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Summary:

Usually when IBM catches our eye with a cleantech play these days, it’s related to the smart grid: Big Blue has developed a variety of software to give utilities more intelligence on the power grid, and the computing giant’s Energy & Utilities chief, Guido Bartels, ranks […]

Usually when IBM catches our eye with a cleantech play these days, it’s related to the smart grid: Big Blue has developed a variety of software to give utilities more intelligence on the power grid, and the computing giant’s Energy & Utilities chief, Guido Bartels, ranks among our top 15 smart grid influencers.

But in June IBM launched an ambitious battery project with several partners (including national labs), with a goal to commercialize an experimental battery technology — lithium metal-air — and to achieve at least 10 times the energy density of today’s batteries. And this week, the company is hosting a gathering of some of the world’s top battery researchers, auto companies and others involved with batteries for electric cars, to talk about moving beyond lithium-ion, the battery technology of choice for mass market electric cars now in the pipeline at companies including Nissan, General Motors and Tesla Motors.

So what’s IBM doing with lithium air — a risky technology that uses “highly flammable lithium metal to react with oxygen in the air,” as Technology Review explained recently. According to Winfried Wilcke, Senior Manager of Nanoscale Science & Technology, and Program Director of Silicon Valley Projects for IBM’s Almaden Research Center, the project plugs into IBM’s expertise in two main areas: nanotechnology and supercomputers.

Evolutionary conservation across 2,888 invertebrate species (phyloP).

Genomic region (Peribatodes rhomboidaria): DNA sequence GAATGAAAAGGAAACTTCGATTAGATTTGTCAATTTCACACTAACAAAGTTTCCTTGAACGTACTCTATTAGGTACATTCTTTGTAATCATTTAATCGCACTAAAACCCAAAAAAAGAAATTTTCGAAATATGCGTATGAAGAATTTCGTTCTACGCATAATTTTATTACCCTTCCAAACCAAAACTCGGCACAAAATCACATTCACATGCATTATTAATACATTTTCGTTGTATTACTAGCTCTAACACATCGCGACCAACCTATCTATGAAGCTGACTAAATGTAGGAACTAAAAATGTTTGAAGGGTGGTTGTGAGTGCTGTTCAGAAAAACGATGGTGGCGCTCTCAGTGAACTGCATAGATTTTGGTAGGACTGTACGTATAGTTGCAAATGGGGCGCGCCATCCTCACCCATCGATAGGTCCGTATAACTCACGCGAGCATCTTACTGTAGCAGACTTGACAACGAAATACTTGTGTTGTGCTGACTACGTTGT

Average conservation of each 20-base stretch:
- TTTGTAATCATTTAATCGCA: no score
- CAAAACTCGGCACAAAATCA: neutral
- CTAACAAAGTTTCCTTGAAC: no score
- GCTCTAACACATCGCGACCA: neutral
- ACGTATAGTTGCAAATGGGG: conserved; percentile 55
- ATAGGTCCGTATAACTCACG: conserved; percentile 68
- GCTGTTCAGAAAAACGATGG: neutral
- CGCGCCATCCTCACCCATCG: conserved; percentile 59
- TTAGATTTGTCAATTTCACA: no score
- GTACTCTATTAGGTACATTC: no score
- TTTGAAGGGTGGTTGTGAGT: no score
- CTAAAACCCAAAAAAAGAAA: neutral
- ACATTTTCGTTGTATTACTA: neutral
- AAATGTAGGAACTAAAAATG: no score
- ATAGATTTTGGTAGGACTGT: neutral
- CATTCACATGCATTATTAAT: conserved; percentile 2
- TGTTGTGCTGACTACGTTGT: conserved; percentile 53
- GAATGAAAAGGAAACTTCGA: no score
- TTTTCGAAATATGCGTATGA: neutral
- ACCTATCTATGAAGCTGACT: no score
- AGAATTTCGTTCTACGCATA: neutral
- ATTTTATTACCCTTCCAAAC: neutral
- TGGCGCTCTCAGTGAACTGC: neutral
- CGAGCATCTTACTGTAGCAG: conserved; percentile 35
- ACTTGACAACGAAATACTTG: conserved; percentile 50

Lithium-air batteries will require “really sophisticated nanostructures” in order to keep water out and let oxygen in, says Wilcke. IBM has been working on its nanotech research for years, particularly in micro electronic mechanical systems. One of the keys to cracking the lithium-air battery code could also be supercomputers said Wilcke (they’ll be used to model potential catalysts) — also one of IBM’s specialties.

Even with IBM’s work, the battery technology is still a long shot. According to Dalhousie University’s Jeff Dahn, who spoke today at Almaden, “rechargeable lithium air…will be very very challenging. I wouldn’t bet the farm on this, but it has to be explored.”

IBM now has a team of 6-10 people working on the project, and it’s growing. Wicke said he expects the basic science questions to be answered within three years, at a cost of tens of millions of dollars (for all the partners combined — IBM’s own financial contribution remains “in flux”).

Why lithium air? “It’s the only system that has a chance to be as good as gasoline” and make a significant dent in transportation fuel, according to Wilcke. But it’s far from proven, and “lithium ion is not going to go away anytime soon,” he said. “There could be big boulders and pebbles flying in our face, but we see a path.”